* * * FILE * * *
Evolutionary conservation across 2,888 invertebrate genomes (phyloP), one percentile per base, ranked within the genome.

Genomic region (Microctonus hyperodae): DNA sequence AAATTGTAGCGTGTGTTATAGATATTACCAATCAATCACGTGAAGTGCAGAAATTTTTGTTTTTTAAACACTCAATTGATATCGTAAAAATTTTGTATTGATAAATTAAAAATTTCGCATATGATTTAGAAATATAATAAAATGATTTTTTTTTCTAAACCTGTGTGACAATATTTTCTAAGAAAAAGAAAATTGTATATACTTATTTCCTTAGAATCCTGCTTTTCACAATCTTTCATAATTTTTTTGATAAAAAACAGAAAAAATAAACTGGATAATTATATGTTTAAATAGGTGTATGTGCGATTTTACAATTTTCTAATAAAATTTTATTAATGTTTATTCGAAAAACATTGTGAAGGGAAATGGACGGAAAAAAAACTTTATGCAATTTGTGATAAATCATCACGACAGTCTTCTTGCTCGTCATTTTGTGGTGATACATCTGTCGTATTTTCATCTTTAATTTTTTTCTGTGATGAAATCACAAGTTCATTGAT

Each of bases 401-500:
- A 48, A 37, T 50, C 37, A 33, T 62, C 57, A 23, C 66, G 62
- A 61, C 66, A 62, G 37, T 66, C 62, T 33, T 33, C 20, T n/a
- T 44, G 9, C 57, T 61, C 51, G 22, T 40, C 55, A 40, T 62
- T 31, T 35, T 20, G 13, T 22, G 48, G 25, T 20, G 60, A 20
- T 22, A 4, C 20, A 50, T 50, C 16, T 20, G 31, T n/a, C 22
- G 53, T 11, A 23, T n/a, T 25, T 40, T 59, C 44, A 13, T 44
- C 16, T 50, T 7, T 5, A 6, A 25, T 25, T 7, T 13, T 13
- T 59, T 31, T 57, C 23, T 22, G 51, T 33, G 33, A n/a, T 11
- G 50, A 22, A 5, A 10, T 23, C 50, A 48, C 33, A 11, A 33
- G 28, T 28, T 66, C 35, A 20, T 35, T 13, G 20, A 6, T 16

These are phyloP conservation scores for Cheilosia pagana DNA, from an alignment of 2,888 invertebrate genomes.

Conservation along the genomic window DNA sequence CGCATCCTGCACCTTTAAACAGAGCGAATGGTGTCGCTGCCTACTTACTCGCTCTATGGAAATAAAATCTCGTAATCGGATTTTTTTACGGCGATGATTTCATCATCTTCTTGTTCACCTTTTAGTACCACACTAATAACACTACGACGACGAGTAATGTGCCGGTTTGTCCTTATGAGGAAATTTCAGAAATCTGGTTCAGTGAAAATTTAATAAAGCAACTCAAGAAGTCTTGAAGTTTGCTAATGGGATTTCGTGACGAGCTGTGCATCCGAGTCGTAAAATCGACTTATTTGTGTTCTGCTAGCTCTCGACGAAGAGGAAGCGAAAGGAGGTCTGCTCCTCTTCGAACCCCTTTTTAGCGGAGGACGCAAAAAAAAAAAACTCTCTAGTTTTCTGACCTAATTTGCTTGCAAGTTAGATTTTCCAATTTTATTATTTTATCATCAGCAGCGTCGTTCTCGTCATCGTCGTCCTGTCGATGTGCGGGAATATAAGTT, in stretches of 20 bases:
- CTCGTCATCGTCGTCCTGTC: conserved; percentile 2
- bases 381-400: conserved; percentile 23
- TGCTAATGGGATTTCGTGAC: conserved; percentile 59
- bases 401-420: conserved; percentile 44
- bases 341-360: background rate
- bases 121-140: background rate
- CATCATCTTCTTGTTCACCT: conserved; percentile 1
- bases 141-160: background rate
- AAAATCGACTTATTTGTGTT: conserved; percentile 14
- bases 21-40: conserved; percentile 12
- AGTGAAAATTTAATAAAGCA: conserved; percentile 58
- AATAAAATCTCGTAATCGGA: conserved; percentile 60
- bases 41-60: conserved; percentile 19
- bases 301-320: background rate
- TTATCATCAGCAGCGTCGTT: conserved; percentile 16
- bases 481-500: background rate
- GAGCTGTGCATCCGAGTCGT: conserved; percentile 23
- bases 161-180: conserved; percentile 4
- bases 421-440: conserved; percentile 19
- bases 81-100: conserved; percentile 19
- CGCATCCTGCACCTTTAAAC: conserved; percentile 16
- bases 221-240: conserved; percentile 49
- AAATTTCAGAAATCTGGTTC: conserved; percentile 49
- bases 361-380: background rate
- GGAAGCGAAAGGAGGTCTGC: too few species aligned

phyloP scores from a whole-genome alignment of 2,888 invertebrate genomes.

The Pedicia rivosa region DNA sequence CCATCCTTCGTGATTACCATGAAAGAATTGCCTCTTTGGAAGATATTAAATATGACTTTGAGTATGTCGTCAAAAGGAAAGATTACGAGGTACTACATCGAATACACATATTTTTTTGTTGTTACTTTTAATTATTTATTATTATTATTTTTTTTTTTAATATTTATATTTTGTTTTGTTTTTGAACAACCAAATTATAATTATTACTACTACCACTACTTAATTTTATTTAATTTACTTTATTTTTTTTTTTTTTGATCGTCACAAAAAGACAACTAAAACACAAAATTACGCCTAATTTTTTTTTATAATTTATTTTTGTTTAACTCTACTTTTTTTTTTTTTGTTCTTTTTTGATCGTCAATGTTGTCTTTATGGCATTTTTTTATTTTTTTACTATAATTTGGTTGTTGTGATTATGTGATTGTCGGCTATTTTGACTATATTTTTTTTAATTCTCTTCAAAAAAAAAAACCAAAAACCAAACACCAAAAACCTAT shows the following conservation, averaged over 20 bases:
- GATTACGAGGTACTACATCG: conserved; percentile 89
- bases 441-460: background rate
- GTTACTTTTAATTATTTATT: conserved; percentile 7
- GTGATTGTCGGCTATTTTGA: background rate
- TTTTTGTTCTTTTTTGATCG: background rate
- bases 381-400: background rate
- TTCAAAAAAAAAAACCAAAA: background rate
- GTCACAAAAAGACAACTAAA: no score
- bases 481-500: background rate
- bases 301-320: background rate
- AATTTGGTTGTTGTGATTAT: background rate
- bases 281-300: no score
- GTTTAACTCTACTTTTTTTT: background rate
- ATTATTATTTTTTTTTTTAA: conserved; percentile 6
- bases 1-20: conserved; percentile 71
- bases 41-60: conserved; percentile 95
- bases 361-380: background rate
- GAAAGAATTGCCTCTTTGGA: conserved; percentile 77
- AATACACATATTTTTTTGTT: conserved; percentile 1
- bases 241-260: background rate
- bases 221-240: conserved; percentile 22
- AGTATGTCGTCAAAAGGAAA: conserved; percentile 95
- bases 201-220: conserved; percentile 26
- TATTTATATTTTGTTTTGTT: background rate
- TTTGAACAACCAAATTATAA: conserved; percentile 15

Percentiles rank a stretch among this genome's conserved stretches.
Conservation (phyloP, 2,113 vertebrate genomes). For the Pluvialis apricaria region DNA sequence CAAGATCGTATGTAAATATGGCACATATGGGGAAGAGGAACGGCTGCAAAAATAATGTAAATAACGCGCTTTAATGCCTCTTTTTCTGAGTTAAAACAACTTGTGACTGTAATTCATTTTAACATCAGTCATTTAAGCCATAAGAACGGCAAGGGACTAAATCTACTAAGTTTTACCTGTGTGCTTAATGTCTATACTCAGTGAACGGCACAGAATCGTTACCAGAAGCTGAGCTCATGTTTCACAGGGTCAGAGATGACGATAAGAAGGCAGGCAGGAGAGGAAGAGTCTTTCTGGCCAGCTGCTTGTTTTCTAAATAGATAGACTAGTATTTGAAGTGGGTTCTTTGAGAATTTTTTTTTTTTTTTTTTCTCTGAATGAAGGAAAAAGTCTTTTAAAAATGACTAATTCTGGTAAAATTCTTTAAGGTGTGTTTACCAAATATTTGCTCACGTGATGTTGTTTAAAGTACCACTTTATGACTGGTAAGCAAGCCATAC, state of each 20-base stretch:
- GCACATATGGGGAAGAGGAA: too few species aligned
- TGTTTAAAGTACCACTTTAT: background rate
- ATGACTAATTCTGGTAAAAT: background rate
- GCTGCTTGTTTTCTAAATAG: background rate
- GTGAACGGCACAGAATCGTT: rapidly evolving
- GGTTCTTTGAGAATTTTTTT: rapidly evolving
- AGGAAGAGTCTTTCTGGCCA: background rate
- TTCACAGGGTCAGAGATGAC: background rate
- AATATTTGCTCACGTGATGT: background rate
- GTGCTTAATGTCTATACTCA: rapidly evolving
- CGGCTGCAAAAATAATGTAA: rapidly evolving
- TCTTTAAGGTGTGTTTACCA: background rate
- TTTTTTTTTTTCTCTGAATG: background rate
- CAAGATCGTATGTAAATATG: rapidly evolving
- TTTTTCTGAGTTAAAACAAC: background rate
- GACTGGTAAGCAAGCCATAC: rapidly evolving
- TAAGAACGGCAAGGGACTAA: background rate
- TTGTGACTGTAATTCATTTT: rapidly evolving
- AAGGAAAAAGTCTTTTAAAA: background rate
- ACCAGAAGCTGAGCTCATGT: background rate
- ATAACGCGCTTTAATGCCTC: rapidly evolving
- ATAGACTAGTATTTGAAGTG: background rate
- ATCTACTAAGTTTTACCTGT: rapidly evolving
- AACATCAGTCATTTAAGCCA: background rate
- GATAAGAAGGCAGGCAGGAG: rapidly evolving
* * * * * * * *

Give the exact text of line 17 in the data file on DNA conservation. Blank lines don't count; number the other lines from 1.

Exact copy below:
- bases 381-400: conserved; percentile 23